Shares in Dialight (LSE: DIA) slumped by as much as 23% in early trading Tuesday, making it the FTSE’s biggest early faller after the company warned that full-year profits will be hit by Donald Trump’s trade war with China.
Reiterating that the leading supplier of LED lighting is still in recovery mode, the firm told us it has “seen early signs of recovery but this has been hampered by the slowdown in the global markets,” adding that “with our exposure to US markets, the uncertainty of the trading relationship with China continues to be a significant headwind.”
Though 2018 results were resilient, full-year EBIT for 2019 is now expected in the range of £5m to £8m, after a further adjustment of around £6m in non-underlying costs.
In the firm’s Signals and Components business, some recovery had been expected in the second half, but that’s not now anticipated until Q2 2020 after a “difficult year, with market conditions remaining weak.”
The Dialight share price has lost three-quarters of its value since June 2017, so is it worth buying now in anticipation of a 2020 recovery? Forecasts are now out of date and likely to be wildly optimistic, and I can see the share price declining further if the new estimates are as pessimistic as I fear.
There haven’t been any dividends for a few years, and the predicted return to annual payments in 2020 is now looking very unlikely indeed. Then there’s net debt, which stood at £11m at the interim stage, and that’s worryingly high compared to the new earnings outlook.
No, I’m sticking to my recovery investment strategy, and I won’t buy shares until I see the recovery actually happening.
Equiniti Group (LSE: EQN) figured high in the list of morning fallers too, briefly dipping 25% before settling at around 10% down, and again, we’re looking at sustained weakness with a 28% fall since March 2018.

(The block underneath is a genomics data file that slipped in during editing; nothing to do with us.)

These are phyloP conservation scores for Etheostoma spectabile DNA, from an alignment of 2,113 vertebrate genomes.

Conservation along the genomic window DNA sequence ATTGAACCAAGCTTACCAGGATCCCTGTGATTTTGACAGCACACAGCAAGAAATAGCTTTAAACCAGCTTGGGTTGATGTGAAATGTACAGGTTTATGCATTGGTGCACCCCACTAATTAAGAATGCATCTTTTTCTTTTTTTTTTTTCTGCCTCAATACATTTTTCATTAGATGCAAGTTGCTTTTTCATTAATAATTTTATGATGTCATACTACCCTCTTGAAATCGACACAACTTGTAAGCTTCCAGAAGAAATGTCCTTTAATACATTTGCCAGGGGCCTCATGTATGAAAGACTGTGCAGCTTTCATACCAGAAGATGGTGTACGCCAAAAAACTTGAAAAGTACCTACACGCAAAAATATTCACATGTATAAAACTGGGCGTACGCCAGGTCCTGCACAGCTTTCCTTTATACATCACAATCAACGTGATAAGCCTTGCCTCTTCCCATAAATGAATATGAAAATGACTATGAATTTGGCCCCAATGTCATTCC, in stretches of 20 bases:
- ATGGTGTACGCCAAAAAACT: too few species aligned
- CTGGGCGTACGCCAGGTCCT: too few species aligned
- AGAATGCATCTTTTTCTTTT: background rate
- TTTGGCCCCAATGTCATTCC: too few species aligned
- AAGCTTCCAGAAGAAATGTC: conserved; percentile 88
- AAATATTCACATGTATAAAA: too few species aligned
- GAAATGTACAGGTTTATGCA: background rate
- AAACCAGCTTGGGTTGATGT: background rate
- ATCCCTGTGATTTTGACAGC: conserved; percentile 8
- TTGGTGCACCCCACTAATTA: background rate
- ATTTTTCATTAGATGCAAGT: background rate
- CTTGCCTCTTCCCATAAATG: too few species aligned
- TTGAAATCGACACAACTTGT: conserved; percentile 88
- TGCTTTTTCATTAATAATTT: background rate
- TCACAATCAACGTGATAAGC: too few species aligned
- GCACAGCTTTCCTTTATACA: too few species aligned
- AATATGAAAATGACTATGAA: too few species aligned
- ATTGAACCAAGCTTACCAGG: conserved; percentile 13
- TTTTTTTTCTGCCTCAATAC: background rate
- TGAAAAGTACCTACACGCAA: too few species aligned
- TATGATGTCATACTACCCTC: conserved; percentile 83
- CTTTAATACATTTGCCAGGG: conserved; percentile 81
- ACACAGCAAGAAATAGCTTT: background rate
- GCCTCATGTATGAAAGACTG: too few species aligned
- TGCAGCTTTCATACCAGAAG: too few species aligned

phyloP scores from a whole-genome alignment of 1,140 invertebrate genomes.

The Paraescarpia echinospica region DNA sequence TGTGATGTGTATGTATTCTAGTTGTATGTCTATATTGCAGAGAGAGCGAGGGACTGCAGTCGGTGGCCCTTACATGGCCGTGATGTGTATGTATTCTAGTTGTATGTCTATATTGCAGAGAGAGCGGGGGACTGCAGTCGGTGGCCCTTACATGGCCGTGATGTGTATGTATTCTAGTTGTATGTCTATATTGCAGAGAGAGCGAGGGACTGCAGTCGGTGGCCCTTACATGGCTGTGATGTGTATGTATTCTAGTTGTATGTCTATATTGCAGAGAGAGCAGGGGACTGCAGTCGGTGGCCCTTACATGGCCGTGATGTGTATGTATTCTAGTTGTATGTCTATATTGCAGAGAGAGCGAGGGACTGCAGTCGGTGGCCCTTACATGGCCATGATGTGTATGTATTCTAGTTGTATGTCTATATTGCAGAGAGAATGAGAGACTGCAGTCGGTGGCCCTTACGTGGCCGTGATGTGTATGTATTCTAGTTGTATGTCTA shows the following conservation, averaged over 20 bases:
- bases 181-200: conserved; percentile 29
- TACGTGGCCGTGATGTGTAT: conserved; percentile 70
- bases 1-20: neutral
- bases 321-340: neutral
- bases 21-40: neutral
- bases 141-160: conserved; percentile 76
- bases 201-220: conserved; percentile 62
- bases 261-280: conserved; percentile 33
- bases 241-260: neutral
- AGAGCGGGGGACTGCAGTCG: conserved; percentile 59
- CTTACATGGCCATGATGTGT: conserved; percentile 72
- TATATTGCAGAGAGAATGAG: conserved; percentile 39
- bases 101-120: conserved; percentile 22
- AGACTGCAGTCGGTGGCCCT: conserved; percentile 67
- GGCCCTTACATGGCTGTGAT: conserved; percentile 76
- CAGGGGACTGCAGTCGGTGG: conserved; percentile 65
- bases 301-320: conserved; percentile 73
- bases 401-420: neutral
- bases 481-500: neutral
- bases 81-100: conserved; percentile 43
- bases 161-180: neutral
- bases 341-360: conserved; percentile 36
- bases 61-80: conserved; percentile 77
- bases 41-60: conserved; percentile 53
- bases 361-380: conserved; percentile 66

The international technology-led services and payments specialist has downgraded its outlook. Though revenue should come in towards the upper end of expectations, earnings are now set to hit the lower end due to weakening in the firm’s higher-margin UK corporate activity.
Revenue is put at between £550m and £567m, with a range of £136m to £142m for underlying EBITDA.
There doesn’t seem to be any problem with client retention, with Equiniti counting BT, Centrica, Fidelity and Hewlett Packard Enterprise among the top names and telling us it has “continued or extended all relationships.” New client wins are said to be encouraging, with additions in all of the company’s divisions.
What I’m seeing in all this is a strong company with good long-term business lined up and with, in its own words, “good forward visibility of revenues.” I definitely see growth opportunities over the medium term too. I’m wary of debt, though, and Equiniti has indicated year-end leverage of between 2.3x and 2.5x. I’d like to see that come down, though in a period of tightening margins, that doesn’t seem likely to happen.
We’re looking at likely P/E multiples of around 11, which don’t look onerous, though high debt does distort the underlying value of that. I’ll keep watching and will wait for full-year results.
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Alan Oscroft has no position in any of the shares mentioned. The Motley Fool UK owns shares of Equiniti. Views expressed on the companies mentioned in this article are those of the writer and therefore may differ from the official recommendations we make in our subscription services such as Share Advisor, Hidden Winners and Pro. Here at The Motley Fool we believe that considering a diverse range of insights makes us better investors.